The last step on the skin was to go in with unthinned Carroburg Crimson and very selectively pick out a few more recesses and accentuate the bruising. I probably should have thinned it slightly to keep the effect more subtle, but I think he turned out well in the end.
Finally, you paint the rest of the owl. The orange hazmat suit is Jokaero Orange washed with Agrax Earthshade and then gone over with Jokaero Orange again, leaving the recesses, then a quick final highlight of orange with Elfic Flesh mixed in to tie it into the pastel scheme. The gloves, belt and eyes are VGC Black with some white mixed in as a highlight (The eyes getting a dot of fairly bright grey mixed with the same.) The metal is Vallejo Mecha Air Dark Steel washed with Nuln Oil and highlighted with Vallejo Mecha Air Steel. Finally, the mouth got some VGC Warlord Purple and a wash of Carroburg Crimson, followed by a highlight of Warlord Purple with some Elfic Flesh mixed in to bring it closer to pink, and pure Elfic Flesh to pick out the teeth.
And your zombie is complete, in all it’s glory!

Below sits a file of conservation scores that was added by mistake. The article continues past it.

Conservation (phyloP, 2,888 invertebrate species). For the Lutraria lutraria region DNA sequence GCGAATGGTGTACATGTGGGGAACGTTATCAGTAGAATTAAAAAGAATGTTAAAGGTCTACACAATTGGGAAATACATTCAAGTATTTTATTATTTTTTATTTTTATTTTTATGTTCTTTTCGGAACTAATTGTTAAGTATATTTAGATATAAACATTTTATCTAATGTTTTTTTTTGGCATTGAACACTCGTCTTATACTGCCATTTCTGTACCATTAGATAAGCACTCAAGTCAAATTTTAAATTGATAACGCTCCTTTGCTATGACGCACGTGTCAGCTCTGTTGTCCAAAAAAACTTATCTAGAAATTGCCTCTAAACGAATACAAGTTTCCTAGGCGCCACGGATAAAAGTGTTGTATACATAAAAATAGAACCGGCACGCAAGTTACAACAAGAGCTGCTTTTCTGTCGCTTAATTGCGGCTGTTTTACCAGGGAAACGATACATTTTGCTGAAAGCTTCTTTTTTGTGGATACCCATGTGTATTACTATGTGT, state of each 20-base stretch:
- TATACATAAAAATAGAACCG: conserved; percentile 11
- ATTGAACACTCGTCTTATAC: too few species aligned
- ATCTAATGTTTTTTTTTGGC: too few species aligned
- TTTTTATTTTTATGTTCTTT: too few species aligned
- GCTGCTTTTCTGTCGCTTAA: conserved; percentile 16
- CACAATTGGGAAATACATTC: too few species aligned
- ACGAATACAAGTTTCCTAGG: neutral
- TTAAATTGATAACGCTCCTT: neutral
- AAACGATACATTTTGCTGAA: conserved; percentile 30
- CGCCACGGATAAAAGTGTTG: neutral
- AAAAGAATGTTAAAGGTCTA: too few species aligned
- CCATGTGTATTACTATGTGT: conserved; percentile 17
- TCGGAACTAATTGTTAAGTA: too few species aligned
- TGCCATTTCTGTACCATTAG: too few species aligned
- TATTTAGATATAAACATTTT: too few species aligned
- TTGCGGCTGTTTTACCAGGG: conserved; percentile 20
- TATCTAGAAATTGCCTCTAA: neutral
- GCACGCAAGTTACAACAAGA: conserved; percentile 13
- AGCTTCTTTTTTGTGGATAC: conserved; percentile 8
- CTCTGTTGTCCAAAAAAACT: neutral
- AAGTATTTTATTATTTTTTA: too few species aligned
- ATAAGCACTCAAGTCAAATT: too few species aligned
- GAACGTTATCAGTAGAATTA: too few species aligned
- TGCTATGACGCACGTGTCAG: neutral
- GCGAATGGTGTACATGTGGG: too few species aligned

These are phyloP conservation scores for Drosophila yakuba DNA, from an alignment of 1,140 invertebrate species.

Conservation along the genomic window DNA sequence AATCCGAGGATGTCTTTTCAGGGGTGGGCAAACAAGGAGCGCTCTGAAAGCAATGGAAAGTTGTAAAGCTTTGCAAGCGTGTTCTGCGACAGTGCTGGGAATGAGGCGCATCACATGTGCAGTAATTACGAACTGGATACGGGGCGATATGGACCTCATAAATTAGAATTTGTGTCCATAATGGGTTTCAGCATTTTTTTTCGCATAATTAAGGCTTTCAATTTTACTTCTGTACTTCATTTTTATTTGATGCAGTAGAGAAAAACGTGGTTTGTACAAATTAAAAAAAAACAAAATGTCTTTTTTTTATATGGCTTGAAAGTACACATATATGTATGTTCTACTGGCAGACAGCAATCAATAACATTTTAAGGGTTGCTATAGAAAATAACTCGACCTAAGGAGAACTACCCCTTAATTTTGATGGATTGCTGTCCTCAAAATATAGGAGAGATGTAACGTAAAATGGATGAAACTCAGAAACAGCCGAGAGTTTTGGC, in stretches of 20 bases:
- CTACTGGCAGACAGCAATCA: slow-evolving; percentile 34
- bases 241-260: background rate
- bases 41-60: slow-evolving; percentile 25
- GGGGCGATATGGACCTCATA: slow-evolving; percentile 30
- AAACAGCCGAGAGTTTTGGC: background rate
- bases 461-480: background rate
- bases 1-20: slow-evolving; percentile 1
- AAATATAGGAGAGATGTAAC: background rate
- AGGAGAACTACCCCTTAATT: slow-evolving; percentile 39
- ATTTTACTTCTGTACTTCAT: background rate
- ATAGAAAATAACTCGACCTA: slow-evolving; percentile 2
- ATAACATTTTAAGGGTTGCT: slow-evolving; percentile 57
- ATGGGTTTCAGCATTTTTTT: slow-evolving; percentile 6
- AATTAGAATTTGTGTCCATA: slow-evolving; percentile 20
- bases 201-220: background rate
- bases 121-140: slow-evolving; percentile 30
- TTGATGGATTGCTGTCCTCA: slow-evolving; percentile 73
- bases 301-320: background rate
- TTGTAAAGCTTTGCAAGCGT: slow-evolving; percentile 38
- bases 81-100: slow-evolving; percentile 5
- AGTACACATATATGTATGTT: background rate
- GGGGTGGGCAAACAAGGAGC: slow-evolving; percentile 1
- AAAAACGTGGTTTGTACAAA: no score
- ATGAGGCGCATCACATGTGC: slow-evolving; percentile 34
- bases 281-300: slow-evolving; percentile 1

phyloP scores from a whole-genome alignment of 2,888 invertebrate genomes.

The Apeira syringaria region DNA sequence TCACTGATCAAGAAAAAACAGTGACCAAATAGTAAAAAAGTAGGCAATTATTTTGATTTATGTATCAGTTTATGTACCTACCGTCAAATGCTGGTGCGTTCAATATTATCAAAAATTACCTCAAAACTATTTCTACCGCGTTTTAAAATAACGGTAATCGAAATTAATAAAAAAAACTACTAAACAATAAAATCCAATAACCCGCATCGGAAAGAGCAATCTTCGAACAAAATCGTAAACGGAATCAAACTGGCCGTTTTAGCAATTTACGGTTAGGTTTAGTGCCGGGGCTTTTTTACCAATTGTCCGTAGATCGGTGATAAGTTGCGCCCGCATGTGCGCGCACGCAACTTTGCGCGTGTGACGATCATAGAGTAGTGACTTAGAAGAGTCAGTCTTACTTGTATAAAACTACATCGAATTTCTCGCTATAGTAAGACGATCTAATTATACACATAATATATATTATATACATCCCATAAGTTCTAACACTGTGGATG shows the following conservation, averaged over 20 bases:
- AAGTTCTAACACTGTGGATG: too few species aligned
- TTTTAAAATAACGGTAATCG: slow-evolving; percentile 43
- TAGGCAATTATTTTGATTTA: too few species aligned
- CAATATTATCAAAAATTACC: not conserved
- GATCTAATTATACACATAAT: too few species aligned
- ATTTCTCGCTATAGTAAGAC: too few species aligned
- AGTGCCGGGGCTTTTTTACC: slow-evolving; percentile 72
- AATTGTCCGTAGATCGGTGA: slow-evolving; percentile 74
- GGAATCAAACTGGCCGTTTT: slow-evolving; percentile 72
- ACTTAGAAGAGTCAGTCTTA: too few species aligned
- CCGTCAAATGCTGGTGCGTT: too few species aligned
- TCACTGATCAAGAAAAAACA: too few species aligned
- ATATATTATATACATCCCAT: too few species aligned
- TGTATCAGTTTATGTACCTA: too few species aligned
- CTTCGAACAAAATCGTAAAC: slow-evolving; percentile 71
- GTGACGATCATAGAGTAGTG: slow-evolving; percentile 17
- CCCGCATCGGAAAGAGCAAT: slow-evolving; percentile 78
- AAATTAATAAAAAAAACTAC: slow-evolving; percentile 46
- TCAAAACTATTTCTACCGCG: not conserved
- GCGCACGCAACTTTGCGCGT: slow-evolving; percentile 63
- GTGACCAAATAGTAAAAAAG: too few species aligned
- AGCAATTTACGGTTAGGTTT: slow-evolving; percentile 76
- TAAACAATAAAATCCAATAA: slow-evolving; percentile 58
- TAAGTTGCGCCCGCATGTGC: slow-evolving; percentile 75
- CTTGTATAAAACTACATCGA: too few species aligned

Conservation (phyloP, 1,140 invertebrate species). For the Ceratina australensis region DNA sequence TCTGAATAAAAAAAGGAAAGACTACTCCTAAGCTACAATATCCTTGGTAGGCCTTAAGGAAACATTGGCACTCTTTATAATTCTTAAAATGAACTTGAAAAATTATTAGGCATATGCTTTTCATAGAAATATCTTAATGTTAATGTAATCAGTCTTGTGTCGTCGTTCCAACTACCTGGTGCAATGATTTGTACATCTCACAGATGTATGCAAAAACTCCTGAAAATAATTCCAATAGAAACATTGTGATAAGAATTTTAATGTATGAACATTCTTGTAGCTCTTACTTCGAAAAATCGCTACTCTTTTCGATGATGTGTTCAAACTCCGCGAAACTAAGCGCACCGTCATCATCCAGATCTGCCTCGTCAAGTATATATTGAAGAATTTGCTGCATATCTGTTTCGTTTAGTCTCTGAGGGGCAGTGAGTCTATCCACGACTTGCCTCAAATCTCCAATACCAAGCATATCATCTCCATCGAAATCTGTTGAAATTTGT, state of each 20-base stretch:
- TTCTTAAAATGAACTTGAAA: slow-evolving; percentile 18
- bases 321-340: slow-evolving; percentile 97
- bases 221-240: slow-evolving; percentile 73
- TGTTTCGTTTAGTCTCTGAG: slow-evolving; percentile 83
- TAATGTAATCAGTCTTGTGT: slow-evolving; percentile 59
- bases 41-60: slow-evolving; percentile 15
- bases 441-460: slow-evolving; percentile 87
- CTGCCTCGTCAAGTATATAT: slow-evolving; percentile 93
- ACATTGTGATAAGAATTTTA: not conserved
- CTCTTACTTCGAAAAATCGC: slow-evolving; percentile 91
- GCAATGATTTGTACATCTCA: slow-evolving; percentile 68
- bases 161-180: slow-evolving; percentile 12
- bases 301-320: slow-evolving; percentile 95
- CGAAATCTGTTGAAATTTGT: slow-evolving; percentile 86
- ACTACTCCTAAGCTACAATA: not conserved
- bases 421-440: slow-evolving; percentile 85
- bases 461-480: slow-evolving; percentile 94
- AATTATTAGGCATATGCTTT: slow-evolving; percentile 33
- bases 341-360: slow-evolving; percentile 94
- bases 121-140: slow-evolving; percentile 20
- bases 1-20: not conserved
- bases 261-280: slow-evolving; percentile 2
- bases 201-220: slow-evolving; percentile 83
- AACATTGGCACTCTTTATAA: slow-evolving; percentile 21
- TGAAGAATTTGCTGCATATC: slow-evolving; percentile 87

Craig “MasterSlowPoke” Sniffen’s Blackstone Zombies
In Blackstone Fortress: No Respite, you will typically encounter Poxwalkers in small groups and having an easy way to identify them is important. Most zombies find clothes incredibly constricting, so trying to pick them out based on what little tattered rags they wear is difficult. I did some searching around and could not find a whole lot written about how to paint dark skinned zombies, so I decided to try my hand at it. I also wanted to try some long-dead zombies, where the blood has largely left the body, with a pallid blue hue. Along with your more typical white dude zombies, I figured that’d be enough to help identify which group is which on the tabletop. Despite buying a lot of Contrast paints last year, I haven’t gotten really to use them a whole lot, and zombies felt like the perfect models to test them out on.